.citycycling

.winter

George Herbert never rode a bicycle, but this particular nugget of wisdom is about to become particularly pertinent over the next four months or so. While we bask in the last, fading glimmer of “Summer” and embrace Autumn, it’s starting to get a lot more difficult on the roads – especially if you’re on two wheels.

Those of you who enjoy triathlons might be winding down for the year. The hardcore amongst us will be staggering on in the face of adversity, but I’ve put my cycling career into hibernation. This is partly because winter makes triathlons doubly brutal, forcing you to spend at least half the race on a bike. Winter also makes cycling unpleasant, especially if the triathlon is taking place on a public road, and goodness me does it destroy your equipment. The muck on the road (namely salt) eats bicycles for breakfast.

The same is true of “ordinary” cyclists. You know, people just using their bikes to get about rather than to beat the clock. Wet roads make everything more dangerous (for all road users) and the salt is an unforgiving enemy. But it is absolutely possible to cycle in even the harshest of weathers, so there’s really no need to hang up your trouser clips until April. There are a few steps you can take to make winter more pleasant, and to raise your chances of surviving into 2012 significantly.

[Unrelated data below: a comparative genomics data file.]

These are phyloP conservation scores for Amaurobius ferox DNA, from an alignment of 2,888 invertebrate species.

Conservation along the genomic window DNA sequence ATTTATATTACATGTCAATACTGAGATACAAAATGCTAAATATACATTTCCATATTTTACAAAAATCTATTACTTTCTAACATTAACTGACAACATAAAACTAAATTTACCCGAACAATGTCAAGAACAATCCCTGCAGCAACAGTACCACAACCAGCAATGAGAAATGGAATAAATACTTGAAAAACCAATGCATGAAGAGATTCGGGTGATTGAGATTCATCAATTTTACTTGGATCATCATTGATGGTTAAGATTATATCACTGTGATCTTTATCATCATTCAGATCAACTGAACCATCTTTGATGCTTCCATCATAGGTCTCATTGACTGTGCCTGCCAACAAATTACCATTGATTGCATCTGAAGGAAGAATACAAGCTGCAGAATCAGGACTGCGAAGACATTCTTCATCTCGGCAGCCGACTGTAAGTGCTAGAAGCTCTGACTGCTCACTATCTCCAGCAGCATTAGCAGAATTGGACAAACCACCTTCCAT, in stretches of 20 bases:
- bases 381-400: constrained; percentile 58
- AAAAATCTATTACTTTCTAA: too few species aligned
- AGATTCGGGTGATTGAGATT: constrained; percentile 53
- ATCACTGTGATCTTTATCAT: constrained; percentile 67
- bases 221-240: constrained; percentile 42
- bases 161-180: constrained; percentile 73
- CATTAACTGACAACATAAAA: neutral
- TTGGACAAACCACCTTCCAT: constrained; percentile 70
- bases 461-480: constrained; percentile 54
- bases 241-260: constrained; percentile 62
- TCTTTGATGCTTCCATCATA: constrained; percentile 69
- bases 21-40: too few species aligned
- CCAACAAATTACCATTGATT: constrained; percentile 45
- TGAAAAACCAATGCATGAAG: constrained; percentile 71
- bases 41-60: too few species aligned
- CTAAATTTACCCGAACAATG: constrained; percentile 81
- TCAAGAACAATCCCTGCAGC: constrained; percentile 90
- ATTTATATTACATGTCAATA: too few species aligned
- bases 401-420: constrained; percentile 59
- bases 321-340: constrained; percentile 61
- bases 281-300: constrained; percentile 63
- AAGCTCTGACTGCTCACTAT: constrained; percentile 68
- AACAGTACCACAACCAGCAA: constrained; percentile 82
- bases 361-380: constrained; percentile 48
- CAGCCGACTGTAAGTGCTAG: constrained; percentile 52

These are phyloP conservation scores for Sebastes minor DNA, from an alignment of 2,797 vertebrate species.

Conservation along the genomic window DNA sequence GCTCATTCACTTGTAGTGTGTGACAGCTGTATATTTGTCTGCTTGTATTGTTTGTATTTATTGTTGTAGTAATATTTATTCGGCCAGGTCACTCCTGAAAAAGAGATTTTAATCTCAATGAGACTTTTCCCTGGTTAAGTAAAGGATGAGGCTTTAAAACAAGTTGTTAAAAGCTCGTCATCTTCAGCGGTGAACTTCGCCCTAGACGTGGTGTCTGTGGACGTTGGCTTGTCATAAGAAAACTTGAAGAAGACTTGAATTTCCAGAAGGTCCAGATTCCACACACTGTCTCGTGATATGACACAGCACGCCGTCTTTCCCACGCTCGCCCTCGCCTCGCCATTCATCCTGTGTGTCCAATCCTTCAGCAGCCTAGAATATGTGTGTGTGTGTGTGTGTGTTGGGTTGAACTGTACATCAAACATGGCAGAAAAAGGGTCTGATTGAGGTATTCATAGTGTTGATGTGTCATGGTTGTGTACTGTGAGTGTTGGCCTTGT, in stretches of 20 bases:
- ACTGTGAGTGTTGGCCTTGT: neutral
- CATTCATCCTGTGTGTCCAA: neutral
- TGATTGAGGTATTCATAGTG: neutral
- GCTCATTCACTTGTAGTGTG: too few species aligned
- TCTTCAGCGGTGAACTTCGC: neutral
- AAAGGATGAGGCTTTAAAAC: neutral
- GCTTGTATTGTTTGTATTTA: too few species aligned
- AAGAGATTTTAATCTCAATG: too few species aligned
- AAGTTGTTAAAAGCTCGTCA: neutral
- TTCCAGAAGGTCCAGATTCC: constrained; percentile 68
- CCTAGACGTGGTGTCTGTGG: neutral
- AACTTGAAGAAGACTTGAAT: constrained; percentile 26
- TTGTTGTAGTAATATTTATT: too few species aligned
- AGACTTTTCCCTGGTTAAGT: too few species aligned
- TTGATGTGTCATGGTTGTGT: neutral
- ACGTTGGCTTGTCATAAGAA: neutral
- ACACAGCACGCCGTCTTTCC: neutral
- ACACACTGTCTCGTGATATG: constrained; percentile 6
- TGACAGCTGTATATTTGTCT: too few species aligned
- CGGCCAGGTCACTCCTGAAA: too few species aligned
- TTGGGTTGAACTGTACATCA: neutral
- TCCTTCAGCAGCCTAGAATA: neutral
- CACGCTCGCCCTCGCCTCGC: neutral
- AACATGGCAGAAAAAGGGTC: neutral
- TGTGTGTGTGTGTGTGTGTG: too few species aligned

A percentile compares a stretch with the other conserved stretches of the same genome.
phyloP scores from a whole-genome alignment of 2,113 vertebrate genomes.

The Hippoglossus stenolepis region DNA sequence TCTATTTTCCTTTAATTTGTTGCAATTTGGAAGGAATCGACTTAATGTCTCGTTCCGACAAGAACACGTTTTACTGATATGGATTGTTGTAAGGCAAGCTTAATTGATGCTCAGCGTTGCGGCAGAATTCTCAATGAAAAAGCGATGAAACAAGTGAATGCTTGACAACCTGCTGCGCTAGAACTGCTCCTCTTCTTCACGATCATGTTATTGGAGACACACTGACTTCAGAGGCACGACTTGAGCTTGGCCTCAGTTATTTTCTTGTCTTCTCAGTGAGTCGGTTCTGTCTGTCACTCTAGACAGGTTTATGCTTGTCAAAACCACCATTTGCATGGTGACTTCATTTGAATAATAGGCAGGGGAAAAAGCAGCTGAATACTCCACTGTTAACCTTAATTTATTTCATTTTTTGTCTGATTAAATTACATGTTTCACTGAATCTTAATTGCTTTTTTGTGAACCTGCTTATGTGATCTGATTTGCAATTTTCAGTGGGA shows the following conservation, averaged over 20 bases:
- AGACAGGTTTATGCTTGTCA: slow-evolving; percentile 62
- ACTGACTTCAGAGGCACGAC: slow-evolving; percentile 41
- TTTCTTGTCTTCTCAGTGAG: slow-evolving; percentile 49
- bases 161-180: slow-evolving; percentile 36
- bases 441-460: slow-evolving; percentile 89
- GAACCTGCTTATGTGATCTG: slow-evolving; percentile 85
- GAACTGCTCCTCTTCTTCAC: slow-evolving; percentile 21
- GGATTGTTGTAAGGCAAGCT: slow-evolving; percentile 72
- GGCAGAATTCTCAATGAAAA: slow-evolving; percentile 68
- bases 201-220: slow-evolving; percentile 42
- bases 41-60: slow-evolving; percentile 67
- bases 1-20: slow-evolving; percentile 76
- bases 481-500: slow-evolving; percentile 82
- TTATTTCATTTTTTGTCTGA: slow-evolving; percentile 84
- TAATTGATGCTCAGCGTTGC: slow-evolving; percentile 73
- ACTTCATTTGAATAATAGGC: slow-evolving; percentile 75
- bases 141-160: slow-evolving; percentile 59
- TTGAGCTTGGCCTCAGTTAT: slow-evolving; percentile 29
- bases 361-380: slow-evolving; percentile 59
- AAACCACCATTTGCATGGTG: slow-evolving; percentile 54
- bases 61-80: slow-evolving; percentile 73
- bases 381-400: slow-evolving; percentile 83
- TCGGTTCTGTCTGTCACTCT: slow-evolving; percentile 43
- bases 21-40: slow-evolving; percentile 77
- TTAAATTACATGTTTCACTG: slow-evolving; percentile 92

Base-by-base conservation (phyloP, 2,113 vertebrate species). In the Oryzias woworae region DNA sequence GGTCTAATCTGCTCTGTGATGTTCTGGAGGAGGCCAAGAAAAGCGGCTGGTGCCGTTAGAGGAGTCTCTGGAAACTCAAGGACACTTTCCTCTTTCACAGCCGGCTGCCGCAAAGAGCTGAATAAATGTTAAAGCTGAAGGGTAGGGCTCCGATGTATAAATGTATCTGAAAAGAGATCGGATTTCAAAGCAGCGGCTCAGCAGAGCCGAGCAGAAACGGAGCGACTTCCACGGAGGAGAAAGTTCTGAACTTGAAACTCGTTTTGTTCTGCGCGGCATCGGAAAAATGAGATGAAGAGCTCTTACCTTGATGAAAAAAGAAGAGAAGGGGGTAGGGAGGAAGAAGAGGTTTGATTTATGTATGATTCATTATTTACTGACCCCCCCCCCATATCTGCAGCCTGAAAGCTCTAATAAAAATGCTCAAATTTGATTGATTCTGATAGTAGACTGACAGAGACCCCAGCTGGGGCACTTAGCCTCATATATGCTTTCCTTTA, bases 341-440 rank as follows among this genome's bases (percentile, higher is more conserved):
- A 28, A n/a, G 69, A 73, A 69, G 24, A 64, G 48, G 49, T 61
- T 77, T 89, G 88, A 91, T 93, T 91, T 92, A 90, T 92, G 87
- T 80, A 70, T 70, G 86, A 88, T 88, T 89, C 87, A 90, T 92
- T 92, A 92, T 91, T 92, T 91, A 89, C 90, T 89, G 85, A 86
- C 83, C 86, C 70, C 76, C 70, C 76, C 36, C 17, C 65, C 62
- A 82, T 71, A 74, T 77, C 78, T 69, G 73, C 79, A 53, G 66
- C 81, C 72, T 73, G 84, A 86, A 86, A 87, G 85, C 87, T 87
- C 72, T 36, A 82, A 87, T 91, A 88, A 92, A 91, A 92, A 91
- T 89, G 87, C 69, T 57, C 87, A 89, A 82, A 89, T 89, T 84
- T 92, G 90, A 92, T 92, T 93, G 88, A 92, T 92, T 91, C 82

.tyres.preparing your bicycle

Buy mudguards. There is no reason not to and they will stop the nastiness from being flung around.

If you’re trying to cycle on snow, fit chunky, wide tyres. Let the pressure down to give yourself more grip. Between 10 and 20 psi works quite well for me on my country roads.

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